Logo of Phnom Penh Post newspaper Phnom Penh Post - Japanese giant wants soy sauce to become the ‘ketchup of India’



Japanese giant wants soy sauce to become the ‘ketchup of India’

Content image - Phnom Penh Post
A chef garnishes an egg over Keema – minced lamb meat with Kikkoman Soy Sauce – at the Ishaara restaurant in Mumbai. AFP

Japanese giant wants soy sauce to become the ‘ketchup of India’

Every dish tastes better with a dash of soy sauce, even dessert: that’s the ambitious pitch of Japanese food giant Kikkoman, hoping to persuade Indians to use it in curries, sweets and everything in between.

Convincing 1.3 billion people to add a staple of East Asian cuisine to their butter chicken and samosas is no cakewalk but it will likely be easier than the brand’s 1960s push into the US.

“When we entered the US, people thought we were selling bug juice because of its dark colour,” Harry Hakuei Kosato, Kikkoman’s India representative, said.

Today the brand’s funnel-shaped dispenser is a ubiquitous presence in US households, accounting for half of the firm’s $4.4 billion revenues, and Kikkoman now hopes to replicate that success in India.

Sales were boosted by the West’s growing craze for Japanese cuisine since the 1980s, but the company is taking a different approach to India, which is home to a significant vegetarian population.

“It is not about getting everyone to eat sushi. We want our soy sauce to become the ketchup of India,” said Kosato.

He hopes that the move to market the sauce as an endlessly adaptable condiment will strike a chord in a country where culinary innovation is part of street food culture.

For instance, Mumbai’s grilled Bombay Sandwich – a hawker staple – is a buttered British-style toastie, but with a filling that includes boiled potato, onion, tomato, beetroot, and coriander chutney, topped with a sprinkling of “sev”, a crunchy deep-fried Indian snack.

So it is perhaps unsurprising that some Indian chefs began using soy sauce in their dishes long before Kikkoman launched in the country earlier this year.

‘Chef’s secret’

Restaurateur Prashant Issar first deployed it in a biryani six years ago, while running Mirchi and Mime, a Mumbai restaurant showcasing modern Indian cuisine.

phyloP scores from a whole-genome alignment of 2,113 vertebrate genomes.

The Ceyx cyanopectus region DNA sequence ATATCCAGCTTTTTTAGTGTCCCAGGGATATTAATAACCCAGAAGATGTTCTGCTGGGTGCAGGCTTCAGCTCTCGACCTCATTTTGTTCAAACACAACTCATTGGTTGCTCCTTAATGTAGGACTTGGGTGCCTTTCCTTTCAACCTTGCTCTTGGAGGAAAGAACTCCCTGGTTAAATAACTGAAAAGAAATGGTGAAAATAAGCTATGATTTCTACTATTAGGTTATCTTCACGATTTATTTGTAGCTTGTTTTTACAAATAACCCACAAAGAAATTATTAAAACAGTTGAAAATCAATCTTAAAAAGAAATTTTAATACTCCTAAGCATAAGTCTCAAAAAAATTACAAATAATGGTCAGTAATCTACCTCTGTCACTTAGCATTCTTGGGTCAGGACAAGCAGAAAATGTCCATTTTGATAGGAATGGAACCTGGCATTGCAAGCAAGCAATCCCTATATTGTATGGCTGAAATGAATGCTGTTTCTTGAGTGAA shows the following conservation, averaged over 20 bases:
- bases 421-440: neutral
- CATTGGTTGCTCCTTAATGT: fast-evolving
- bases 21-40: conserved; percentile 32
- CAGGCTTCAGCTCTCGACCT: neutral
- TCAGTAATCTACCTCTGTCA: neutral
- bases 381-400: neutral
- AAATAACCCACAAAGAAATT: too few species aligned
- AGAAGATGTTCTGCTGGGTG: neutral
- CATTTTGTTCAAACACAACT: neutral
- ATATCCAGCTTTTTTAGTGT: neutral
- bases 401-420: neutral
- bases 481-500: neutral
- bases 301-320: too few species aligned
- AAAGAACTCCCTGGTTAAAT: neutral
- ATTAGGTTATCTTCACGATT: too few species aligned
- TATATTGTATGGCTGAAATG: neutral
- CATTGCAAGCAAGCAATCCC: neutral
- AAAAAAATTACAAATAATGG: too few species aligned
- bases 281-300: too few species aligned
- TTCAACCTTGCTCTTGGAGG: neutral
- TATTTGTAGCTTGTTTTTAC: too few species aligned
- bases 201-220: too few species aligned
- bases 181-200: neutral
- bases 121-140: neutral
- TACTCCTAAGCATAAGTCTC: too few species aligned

Content image - Phnom Penh Post
Some Indian chefs began using soy sauce in their dishes long before Kikkoman launched in the country earlier this year. AFP

Since then he has added a dash of soy sauce to a range of local dishes, from samosas to lamb keema.

“When I tried it with keema pao, it was just like ‘oh my god’. It was an explosion of flavours,” Issar said.

“It has this indefinable umami flavour, this tart, sharp quality you can’t find anywhere else,” he explained, describing it as “a bit of a chef’s secret”.

Kikkoman is now trying to get the word out to ordinary Indians and counting on social media influencers like Shalini Kapoor to drum up an appetite for its product.

For Kapoor, a home chef who never liked the “synthetic” taste of locally-available soy sauces and couldn’t imagine using the condiment in Indian food, the results have been revelatory.

She has even used it to make jalebis – a deep-fried pretzel soaked in sugar syrup.

“I think it’s amazing in Indian desserts,” she said.

But it might take the rest of India more time to catch up to the idea, she acknowledged.

“They just need to get a taste of it.”

MOST VIEWED

  • Cambodia unveils new quarantine regulations

    The government has modified Covid-19 quarantine requirements, shortening the duration for, among others, Cambodian officials, foreign diplomats and delegations, investors and inbound travellers in general. According to an official notice signed by Minister of Health Mam Bun Heng late on October 16, quarantine length for Cambodian

  • Cambodia sets new Covid-19 quarantine rules

    The government has modified Covid-19 quarantine requirements, shortening the duration for, among others, Cambodian officials, foreign diplomats and delegations, investors and inbound travellers in general. According to an official notice signed by Minister of Health Mam Bun Heng late on October 16, quarantine length for Cambodian

  • Hun Sen: Cambodia set to fully reopen

    Prime Minister Hun Sen concludes that the October 5-7 Pchum Ben public holiday, during which many people either flocked to their hometowns for family reunion or gathered at tourist attractions across the country, has not caused an outbreak of Covid-19. In a special address to

  • Will Evergrande change the way Chinese developers do business in Cambodia?

    China’s property sector policy has exposed the grim financial condition of real estate developers including those operating in Cambodia, which raises questions over the viability of their projects and business going forward The dark blue netting draping over one of Yuetai Group Co Ltd’

  • Cambodia voted ‘world’s friendliest country’ in Rough Guides reader poll

    Cambodia ranked number one among the “World’s Friendliest Countries”, according to a reader poll conducted by London-based international website “Rough Guides”. Taking submissions through Twitter and Facebook, “Rough Guides”, a well-known travel agency and publisher of guidebooks, said the Kingdom “was by far the

  • S’ville set to turn into ‘second Shenzhen’

    The Ministry of Economy and Finance has awarded a master plan consultancy contract to top Chinese institute for the development and transformation of Preah Sihanouk province into a “Model Multi-Purpose Special Economic Zone”, Southeast Asia’s next logistics and resort hub and innovation centre. The